A spatially resolved model of seasonal variations in phytoplankton and clam (Tapes philippinarum) biomass in Barbamarco Lagoon, Italy
Spillman, C.M., Hamilton, D.P., Hipsey, M.R. & Imberger, J. (2011). A spatially resolved model of seasonal variations in phytoplankton and clam (Tapes philippinarum) biomass in Barbamarco Lagoon, Italy. Estuarine, Coastal and Shelf Science, 79(2), 187-203.
Permanent Research Commons link: https://hdl.handle.net/10289/5931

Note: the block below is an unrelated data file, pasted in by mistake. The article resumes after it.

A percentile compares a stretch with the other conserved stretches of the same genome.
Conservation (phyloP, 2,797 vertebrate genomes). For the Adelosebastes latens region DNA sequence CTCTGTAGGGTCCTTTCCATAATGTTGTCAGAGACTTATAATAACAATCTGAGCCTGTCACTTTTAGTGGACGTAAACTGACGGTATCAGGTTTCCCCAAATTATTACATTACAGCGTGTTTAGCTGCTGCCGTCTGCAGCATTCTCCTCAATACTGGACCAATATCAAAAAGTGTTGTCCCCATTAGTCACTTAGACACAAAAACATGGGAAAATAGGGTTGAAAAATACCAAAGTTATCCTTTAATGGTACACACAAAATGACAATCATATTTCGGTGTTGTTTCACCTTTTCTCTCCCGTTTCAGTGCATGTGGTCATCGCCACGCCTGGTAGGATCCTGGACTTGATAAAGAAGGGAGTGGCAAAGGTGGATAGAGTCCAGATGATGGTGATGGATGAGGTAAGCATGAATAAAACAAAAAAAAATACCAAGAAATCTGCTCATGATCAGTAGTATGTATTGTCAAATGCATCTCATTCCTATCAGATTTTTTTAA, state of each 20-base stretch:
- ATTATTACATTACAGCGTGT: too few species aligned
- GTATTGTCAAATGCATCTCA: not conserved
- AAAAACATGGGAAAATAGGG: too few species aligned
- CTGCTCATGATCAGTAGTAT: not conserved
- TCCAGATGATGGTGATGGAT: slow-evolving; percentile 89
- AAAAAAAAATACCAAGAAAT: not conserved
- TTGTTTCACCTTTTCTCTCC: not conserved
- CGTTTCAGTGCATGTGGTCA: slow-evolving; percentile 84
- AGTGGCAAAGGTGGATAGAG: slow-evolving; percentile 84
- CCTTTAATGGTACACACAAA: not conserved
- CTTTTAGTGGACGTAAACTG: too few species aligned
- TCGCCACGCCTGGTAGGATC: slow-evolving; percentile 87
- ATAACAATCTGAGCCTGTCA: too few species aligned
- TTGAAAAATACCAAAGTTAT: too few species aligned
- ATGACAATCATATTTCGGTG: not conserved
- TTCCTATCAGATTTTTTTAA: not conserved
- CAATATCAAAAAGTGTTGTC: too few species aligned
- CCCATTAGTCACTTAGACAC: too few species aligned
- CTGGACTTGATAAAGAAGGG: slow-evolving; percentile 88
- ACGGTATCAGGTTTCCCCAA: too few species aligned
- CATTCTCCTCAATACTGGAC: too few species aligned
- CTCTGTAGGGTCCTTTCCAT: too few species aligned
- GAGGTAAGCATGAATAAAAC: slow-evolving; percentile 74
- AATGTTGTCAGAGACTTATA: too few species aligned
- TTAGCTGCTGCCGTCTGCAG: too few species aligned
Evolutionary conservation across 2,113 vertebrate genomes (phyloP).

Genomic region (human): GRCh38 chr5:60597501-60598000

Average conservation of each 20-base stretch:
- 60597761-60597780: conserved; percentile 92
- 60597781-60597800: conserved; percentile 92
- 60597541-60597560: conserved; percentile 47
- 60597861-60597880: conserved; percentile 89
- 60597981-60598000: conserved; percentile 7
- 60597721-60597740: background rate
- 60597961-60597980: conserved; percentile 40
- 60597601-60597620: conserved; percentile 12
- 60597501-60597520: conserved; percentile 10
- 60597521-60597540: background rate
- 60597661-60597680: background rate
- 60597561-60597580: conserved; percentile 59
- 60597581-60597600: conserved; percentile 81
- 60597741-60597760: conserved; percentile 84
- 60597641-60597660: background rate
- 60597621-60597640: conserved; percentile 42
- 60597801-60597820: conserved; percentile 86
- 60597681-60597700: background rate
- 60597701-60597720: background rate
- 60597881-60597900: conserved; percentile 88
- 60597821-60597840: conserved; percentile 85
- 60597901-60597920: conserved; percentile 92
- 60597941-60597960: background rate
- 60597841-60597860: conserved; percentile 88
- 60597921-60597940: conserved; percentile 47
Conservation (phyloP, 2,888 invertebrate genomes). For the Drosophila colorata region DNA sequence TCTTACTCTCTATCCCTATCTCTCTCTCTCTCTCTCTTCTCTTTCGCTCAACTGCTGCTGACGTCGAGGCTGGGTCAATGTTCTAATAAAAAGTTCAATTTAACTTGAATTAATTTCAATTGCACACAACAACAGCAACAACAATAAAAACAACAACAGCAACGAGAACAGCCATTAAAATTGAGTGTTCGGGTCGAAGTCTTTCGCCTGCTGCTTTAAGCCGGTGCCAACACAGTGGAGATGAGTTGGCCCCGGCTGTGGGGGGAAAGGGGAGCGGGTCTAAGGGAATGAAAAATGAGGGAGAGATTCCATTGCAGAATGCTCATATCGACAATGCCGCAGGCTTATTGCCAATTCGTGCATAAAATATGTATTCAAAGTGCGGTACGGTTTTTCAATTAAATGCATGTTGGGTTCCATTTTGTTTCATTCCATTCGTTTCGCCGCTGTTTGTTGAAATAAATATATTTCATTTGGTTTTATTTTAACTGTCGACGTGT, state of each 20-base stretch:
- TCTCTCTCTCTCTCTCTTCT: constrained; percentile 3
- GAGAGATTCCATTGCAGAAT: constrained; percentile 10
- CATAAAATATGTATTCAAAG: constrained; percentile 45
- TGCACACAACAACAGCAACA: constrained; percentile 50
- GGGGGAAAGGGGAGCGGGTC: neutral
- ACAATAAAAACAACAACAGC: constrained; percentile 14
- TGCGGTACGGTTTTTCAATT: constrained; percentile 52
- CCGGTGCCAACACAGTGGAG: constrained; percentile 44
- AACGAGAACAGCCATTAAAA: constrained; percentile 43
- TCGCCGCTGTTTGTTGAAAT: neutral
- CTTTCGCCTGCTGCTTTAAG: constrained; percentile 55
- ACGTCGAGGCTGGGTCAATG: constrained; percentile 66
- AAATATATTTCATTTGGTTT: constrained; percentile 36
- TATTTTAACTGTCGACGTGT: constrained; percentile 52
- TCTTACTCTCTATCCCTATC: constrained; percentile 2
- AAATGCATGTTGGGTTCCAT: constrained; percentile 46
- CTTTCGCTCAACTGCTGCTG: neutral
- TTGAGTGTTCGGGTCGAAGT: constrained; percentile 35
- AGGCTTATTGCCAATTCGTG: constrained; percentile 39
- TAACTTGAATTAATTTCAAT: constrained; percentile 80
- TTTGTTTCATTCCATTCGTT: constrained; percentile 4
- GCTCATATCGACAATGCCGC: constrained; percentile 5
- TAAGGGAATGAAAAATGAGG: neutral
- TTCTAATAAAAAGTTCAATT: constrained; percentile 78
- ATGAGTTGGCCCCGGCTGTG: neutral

Barbamarco Lagoon (area = 7 km²) is in the Po River Delta, adjoining the Northern Adriatic Sea, and supports a commercially valuable clam (Tapes philippinarum) fishery. This study investigated interactions of the lagoon with adjacent coastal waters and inland riverine inputs by modelling both the lagoon and the Northern Adriatic Sea, using a coupled three-dimensional (3D) hydrodynamic-ecological model (ELCOM-CAEDYM) adapted to include the clam population. The clam model accounted for carbon (C), nitrogen (N) and phosphorus (P) biomass in the benthos through parameterisations for filtration, excretion, egestion, respiration, mortality, and harvesting. Multiple clam size classes were included in a new population dynamics sub-model. Output from the coupled model was validated against hydrodynamic and water quality data from intensive field sampling and routine monitoring. Time scales of tidal flushing, primary production and clam grazing were investigated with the model to demonstrate that food supply to clam populations is dominated by phytoplankton inputs from the Northern Adriatic Sea. Effects of clam cultivation on nutrient concentrations and phytoplankton biomass in Barbamarco Lagoon were primarily localised, with strong tidal flushing minimising impacts of clam filtration on lagoon-wide nutrient concentrations at current clam stocking levels. Clam populations were found to alter the cycling of nutrients in the system, causing the lagoon to become a net sink for particulate organic matter and to export dissolved organic matter to the adjacent sea via tidal flushing. Ecosystem health and sensitivity of nutrient cycles to clam cultivation are important considerations for the long term sustainable management and potential expansion of the fishery.